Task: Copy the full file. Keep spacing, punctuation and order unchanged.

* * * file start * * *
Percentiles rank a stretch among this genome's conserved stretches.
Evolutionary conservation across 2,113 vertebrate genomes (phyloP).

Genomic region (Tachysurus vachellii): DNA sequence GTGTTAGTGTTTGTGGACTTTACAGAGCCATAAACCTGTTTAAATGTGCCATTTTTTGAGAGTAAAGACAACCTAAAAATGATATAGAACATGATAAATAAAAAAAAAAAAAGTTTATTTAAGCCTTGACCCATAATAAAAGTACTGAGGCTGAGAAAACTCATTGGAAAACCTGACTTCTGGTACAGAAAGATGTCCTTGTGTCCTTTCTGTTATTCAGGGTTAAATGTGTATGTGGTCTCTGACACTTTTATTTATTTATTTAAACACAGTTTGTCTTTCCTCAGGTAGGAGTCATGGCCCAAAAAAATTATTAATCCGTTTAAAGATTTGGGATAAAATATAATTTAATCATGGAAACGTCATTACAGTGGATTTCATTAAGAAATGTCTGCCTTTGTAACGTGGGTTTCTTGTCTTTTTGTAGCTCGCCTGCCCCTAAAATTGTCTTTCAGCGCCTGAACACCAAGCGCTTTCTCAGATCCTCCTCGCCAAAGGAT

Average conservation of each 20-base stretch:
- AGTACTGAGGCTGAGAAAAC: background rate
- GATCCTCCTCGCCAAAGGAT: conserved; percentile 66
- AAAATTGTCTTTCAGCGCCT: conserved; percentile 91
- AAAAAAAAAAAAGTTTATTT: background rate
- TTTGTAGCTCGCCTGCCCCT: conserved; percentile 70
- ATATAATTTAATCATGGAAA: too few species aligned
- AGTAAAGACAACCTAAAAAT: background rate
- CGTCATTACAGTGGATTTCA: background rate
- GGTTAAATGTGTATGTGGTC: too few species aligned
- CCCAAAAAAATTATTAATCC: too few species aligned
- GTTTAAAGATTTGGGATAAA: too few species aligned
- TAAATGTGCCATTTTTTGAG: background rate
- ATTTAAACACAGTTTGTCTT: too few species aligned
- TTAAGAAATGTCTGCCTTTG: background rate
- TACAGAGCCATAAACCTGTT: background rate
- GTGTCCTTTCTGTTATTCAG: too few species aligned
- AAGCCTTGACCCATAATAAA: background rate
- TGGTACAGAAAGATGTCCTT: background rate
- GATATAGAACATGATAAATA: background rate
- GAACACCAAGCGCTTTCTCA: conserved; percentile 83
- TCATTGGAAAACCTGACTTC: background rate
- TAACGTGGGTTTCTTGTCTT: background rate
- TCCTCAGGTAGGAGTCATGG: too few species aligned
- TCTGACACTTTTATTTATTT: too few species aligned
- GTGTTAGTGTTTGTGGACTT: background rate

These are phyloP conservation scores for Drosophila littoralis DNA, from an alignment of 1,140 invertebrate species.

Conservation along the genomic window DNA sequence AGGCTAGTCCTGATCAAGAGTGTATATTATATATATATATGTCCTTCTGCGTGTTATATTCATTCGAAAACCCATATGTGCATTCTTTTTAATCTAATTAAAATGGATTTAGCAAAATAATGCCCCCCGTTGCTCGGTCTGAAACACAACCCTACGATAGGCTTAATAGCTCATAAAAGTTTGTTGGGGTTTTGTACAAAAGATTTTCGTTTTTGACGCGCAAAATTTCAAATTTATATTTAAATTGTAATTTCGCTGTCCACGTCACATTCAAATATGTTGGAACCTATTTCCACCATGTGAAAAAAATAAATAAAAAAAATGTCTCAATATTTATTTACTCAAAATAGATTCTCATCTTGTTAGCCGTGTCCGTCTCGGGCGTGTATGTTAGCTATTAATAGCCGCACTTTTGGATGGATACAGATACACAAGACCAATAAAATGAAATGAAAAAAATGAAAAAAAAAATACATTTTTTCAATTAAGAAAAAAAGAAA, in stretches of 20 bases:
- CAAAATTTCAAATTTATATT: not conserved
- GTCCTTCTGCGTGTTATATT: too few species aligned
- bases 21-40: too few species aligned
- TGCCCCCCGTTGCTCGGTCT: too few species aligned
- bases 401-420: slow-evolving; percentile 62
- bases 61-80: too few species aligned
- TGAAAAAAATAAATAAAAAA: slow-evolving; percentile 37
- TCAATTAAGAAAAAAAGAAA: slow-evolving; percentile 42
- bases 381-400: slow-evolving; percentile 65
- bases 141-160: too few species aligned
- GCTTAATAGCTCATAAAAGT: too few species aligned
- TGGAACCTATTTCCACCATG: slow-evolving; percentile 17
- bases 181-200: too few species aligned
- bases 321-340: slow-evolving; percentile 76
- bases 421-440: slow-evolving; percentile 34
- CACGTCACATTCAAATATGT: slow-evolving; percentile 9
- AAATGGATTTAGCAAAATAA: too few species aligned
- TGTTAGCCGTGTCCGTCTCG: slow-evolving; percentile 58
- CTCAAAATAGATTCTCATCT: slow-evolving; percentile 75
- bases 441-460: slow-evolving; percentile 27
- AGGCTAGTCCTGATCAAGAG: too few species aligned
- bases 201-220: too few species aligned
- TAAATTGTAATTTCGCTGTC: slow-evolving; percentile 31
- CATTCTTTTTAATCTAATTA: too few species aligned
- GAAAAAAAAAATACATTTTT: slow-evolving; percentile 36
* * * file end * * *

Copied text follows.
Percentiles rank a stretch among this genome's conserved stretches.
Evolutionary conservation across 2,113 vertebrate genomes (phyloP).

Genomic region (Tachysurus vachellii): DNA sequence GTGTTAGTGTTTGTGGACTTTACAGAGCCATAAACCTGTTTAAATGTGCCATTTTTTGAGAGTAAAGACAACCTAAAAATGATATAGAACATGATAAATAAAAAAAAAAAAAGTTTATTTAAGCCTTGACCCATAATAAAAGTACTGAGGCTGAGAAAACTCATTGGAAAACCTGACTTCTGGTACAGAAAGATGTCCTTGTGTCCTTTCTGTTATTCAGGGTTAAATGTGTATGTGGTCTCTGACACTTTTATTTATTTATTTAAACACAGTTTGTCTTTCCTCAGGTAGGAGTCATGGCCCAAAAAAATTATTAATCCGTTTAAAGATTTGGGATAAAATATAATTTAATCATGGAAACGTCATTACAGTGGATTTCATTAAGAAATGTCTGCCTTTGTAACGTGGGTTTCTTGTCTTTTTGTAGCTCGCCTGCCCCTAAAATTGTCTTTCAGCGCCTGAACACCAAGCGCTTTCTCAGATCCTCCTCGCCAAAGGAT

Average conservation of each 20-base stretch:
- AGTACTGAGGCTGAGAAAAC: background rate
- GATCCTCCTCGCCAAAGGAT: conserved; percentile 66
- AAAATTGTCTTTCAGCGCCT: conserved; percentile 91
- AAAAAAAAAAAAGTTTATTT: background rate
- TTTGTAGCTCGCCTGCCCCT: conserved; percentile 70
- ATATAATTTAATCATGGAAA: too few species aligned
- AGTAAAGACAACCTAAAAAT: background rate
- CGTCATTACAGTGGATTTCA: background rate
- GGTTAAATGTGTATGTGGTC: too few species aligned
- CCCAAAAAAATTATTAATCC: too few species aligned
- GTTTAAAGATTTGGGATAAA: too few species aligned
- TAAATGTGCCATTTTTTGAG: background rate
- ATTTAAACACAGTTTGTCTT: too few species aligned
- TTAAGAAATGTCTGCCTTTG: background rate
- TACAGAGCCATAAACCTGTT: background rate
- GTGTCCTTTCTGTTATTCAG: too few species aligned
- AAGCCTTGACCCATAATAAA: background rate
- TGGTACAGAAAGATGTCCTT: background rate
- GATATAGAACATGATAAATA: background rate
- GAACACCAAGCGCTTTCTCA: conserved; percentile 83
- TCATTGGAAAACCTGACTTC: background rate
- TAACGTGGGTTTCTTGTCTT: background rate
- TCCTCAGGTAGGAGTCATGG: too few species aligned
- TCTGACACTTTTATTTATTT: too few species aligned
- GTGTTAGTGTTTGTGGACTT: background rate

These are phyloP conservation scores for Drosophila littoralis DNA, from an alignment of 1,140 invertebrate species.

Conservation along the genomic window DNA sequence AGGCTAGTCCTGATCAAGAGTGTATATTATATATATATATGTCCTTCTGCGTGTTATATTCATTCGAAAACCCATATGTGCATTCTTTTTAATCTAATTAAAATGGATTTAGCAAAATAATGCCCCCCGTTGCTCGGTCTGAAACACAACCCTACGATAGGCTTAATAGCTCATAAAAGTTTGTTGGGGTTTTGTACAAAAGATTTTCGTTTTTGACGCGCAAAATTTCAAATTTATATTTAAATTGTAATTTCGCTGTCCACGTCACATTCAAATATGTTGGAACCTATTTCCACCATGTGAAAAAAATAAATAAAAAAAATGTCTCAATATTTATTTACTCAAAATAGATTCTCATCTTGTTAGCCGTGTCCGTCTCGGGCGTGTATGTTAGCTATTAATAGCCGCACTTTTGGATGGATACAGATACACAAGACCAATAAAATGAAATGAAAAAAATGAAAAAAAAAATACATTTTTTCAATTAAGAAAAAAAGAAA, in stretches of 20 bases:
- CAAAATTTCAAATTTATATT: not conserved
- GTCCTTCTGCGTGTTATATT: too few species aligned
- bases 21-40: too few species aligned
- TGCCCCCCGTTGCTCGGTCT: too few species aligned
- bases 401-420: slow-evolving; percentile 62
- bases 61-80: too few species aligned
- TGAAAAAAATAAATAAAAAA: slow-evolving; percentile 37
- TCAATTAAGAAAAAAAGAAA: slow-evolving; percentile 42
- bases 381-400: slow-evolving; percentile 65
- bases 141-160: too few species aligned
- GCTTAATAGCTCATAAAAGT: too few species aligned
- TGGAACCTATTTCCACCATG: slow-evolving; percentile 17
- bases 181-200: too few species aligned
- bases 321-340: slow-evolving; percentile 76
- bases 421-440: slow-evolving; percentile 34
- CACGTCACATTCAAATATGT: slow-evolving; percentile 9
- AAATGGATTTAGCAAAATAA: too few species aligned
- TGTTAGCCGTGTCCGTCTCG: slow-evolving; percentile 58
- CTCAAAATAGATTCTCATCT: slow-evolving; percentile 75
- bases 441-460: slow-evolving; percentile 27
- AGGCTAGTCCTGATCAAGAG: too few species aligned
- bases 201-220: too few species aligned
- TAAATTGTAATTTCGCTGTC: slow-evolving; percentile 31
- CATTCTTTTTAATCTAATTA: too few species aligned
- GAAAAAAAAAATACATTTTT: slow-evolving; percentile 36